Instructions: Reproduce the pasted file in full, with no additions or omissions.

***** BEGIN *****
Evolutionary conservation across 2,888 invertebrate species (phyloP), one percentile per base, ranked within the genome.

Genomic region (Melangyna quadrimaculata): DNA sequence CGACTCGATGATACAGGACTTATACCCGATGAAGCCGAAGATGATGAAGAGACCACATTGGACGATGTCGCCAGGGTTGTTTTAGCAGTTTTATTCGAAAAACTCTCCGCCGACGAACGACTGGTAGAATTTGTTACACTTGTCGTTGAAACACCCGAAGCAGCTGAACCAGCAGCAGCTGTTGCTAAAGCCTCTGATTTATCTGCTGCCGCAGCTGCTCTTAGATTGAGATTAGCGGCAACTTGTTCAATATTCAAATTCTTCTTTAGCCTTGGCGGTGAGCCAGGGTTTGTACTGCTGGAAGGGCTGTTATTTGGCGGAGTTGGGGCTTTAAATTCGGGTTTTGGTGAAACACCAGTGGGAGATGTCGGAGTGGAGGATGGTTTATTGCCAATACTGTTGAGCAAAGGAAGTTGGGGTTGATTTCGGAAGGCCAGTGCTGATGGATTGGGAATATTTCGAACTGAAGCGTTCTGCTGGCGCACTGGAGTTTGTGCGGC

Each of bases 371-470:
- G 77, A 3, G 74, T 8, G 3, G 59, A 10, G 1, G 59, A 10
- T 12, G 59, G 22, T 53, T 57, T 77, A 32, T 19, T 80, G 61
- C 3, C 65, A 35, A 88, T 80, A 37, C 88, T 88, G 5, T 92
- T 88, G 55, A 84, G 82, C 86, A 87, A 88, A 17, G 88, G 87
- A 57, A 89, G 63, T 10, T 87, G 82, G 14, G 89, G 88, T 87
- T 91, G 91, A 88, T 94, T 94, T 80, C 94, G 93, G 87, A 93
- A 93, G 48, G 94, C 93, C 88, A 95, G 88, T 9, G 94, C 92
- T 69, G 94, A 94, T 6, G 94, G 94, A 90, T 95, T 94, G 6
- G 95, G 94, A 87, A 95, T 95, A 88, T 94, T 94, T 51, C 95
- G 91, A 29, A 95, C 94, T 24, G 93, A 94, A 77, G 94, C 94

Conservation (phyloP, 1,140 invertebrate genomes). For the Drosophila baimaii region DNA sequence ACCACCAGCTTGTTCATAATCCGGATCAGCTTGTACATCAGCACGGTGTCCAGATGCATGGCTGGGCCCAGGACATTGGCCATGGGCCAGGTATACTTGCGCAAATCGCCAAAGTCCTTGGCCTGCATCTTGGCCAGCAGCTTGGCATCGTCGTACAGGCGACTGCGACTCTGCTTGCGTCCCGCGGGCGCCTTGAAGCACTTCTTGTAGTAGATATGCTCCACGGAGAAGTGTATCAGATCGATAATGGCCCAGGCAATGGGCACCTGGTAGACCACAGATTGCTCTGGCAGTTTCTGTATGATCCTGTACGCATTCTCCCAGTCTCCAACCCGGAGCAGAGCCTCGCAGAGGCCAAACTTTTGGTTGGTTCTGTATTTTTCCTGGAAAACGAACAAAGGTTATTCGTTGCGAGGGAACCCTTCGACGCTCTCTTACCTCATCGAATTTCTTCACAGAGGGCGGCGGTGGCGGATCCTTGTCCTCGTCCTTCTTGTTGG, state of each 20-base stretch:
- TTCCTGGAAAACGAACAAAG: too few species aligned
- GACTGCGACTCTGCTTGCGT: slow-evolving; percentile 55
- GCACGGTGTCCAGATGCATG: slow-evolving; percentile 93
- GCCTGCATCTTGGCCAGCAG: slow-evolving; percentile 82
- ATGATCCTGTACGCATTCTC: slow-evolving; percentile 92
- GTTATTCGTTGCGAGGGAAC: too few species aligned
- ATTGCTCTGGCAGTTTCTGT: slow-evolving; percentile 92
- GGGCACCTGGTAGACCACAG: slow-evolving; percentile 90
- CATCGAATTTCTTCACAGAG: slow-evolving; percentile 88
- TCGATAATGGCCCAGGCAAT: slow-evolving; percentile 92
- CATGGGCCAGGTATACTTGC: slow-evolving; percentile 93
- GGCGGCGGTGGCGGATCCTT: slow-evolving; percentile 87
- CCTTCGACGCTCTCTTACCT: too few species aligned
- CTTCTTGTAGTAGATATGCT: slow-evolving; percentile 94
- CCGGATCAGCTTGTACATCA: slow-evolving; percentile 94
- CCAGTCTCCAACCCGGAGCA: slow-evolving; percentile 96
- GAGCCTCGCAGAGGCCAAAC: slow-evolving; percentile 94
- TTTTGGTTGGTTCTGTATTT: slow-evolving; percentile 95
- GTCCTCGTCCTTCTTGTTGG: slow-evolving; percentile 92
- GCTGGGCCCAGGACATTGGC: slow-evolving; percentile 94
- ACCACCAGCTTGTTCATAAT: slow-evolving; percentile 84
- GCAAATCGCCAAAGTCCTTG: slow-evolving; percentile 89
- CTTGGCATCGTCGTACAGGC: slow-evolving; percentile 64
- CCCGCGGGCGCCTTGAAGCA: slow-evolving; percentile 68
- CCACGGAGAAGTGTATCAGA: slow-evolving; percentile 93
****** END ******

Evolutionary conservation across 2,888 invertebrate species (phyloP), one percentile per base, ranked within the genome.

Genomic region (Melangyna quadrimaculata): DNA sequence CGACTCGATGATACAGGACTTATACCCGATGAAGCCGAAGATGATGAAGAGACCACATTGGACGATGTCGCCAGGGTTGTTTTAGCAGTTTTATTCGAAAAACTCTCCGCCGACGAACGACTGGTAGAATTTGTTACACTTGTCGTTGAAACACCCGAAGCAGCTGAACCAGCAGCAGCTGTTGCTAAAGCCTCTGATTTATCTGCTGCCGCAGCTGCTCTTAGATTGAGATTAGCGGCAACTTGTTCAATATTCAAATTCTTCTTTAGCCTTGGCGGTGAGCCAGGGTTTGTACTGCTGGAAGGGCTGTTATTTGGCGGAGTTGGGGCTTTAAATTCGGGTTTTGGTGAAACACCAGTGGGAGATGTCGGAGTGGAGGATGGTTTATTGCCAATACTGTTGAGCAAAGGAAGTTGGGGTTGATTTCGGAAGGCCAGTGCTGATGGATTGGGAATATTTCGAACTGAAGCGTTCTGCTGGCGCACTGGAGTTTGTGCGGC

Each of bases 371-470:
- G 77, A 3, G 74, T 8, G 3, G 59, A 10, G 1, G 59, A 10
- T 12, G 59, G 22, T 53, T 57, T 77, A 32, T 19, T 80, G 61
- C 3, C 65, A 35, A 88, T 80, A 37, C 88, T 88, G 5, T 92
- T 88, G 55, A 84, G 82, C 86, A 87, A 88, A 17, G 88, G 87
- A 57, A 89, G 63, T 10, T 87, G 82, G 14, G 89, G 88, T 87
- T 91, G 91, A 88, T 94, T 94, T 80, C 94, G 93, G 87, A 93
- A 93, G 48, G 94, C 93, C 88, A 95, G 88, T 9, G 94, C 92
- T 69, G 94, A 94, T 6, G 94, G 94, A 90, T 95, T 94, G 6
- G 95, G 94, A 87, A 95, T 95, A 88, T 94, T 94, T 51, C 95
- G 91, A 29, A 95, C 94, T 24, G 93, A 94, A 77, G 94, C 94

Conservation (phyloP, 1,140 invertebrate genomes). For the Drosophila baimaii region DNA sequence ACCACCAGCTTGTTCATAATCCGGATCAGCTTGTACATCAGCACGGTGTCCAGATGCATGGCTGGGCCCAGGACATTGGCCATGGGCCAGGTATACTTGCGCAAATCGCCAAAGTCCTTGGCCTGCATCTTGGCCAGCAGCTTGGCATCGTCGTACAGGCGACTGCGACTCTGCTTGCGTCCCGCGGGCGCCTTGAAGCACTTCTTGTAGTAGATATGCTCCACGGAGAAGTGTATCAGATCGATAATGGCCCAGGCAATGGGCACCTGGTAGACCACAGATTGCTCTGGCAGTTTCTGTATGATCCTGTACGCATTCTCCCAGTCTCCAACCCGGAGCAGAGCCTCGCAGAGGCCAAACTTTTGGTTGGTTCTGTATTTTTCCTGGAAAACGAACAAAGGTTATTCGTTGCGAGGGAACCCTTCGACGCTCTCTTACCTCATCGAATTTCTTCACAGAGGGCGGCGGTGGCGGATCCTTGTCCTCGTCCTTCTTGTTGG, state of each 20-base stretch:
- TTCCTGGAAAACGAACAAAG: too few species aligned
- GACTGCGACTCTGCTTGCGT: slow-evolving; percentile 55
- GCACGGTGTCCAGATGCATG: slow-evolving; percentile 93
- GCCTGCATCTTGGCCAGCAG: slow-evolving; percentile 82
- ATGATCCTGTACGCATTCTC: slow-evolving; percentile 92
- GTTATTCGTTGCGAGGGAAC: too few species aligned
- ATTGCTCTGGCAGTTTCTGT: slow-evolving; percentile 92
- GGGCACCTGGTAGACCACAG: slow-evolving; percentile 90
- CATCGAATTTCTTCACAGAG: slow-evolving; percentile 88
- TCGATAATGGCCCAGGCAAT: slow-evolving; percentile 92
- CATGGGCCAGGTATACTTGC: slow-evolving; percentile 93
- GGCGGCGGTGGCGGATCCTT: slow-evolving; percentile 87
- CCTTCGACGCTCTCTTACCT: too few species aligned
- CTTCTTGTAGTAGATATGCT: slow-evolving; percentile 94
- CCGGATCAGCTTGTACATCA: slow-evolving; percentile 94
- CCAGTCTCCAACCCGGAGCA: slow-evolving; percentile 96
- GAGCCTCGCAGAGGCCAAAC: slow-evolving; percentile 94
- TTTTGGTTGGTTCTGTATTT: slow-evolving; percentile 95
- GTCCTCGTCCTTCTTGTTGG: slow-evolving; percentile 92
- GCTGGGCCCAGGACATTGGC: slow-evolving; percentile 94
- ACCACCAGCTTGTTCATAAT: slow-evolving; percentile 84
- GCAAATCGCCAAAGTCCTTG: slow-evolving; percentile 89
- CTTGGCATCGTCGTACAGGC: slow-evolving; percentile 64
- CCCGCGGGCGCCTTGAAGCA: slow-evolving; percentile 68
- CCACGGAGAAGTGTATCAGA: slow-evolving; percentile 93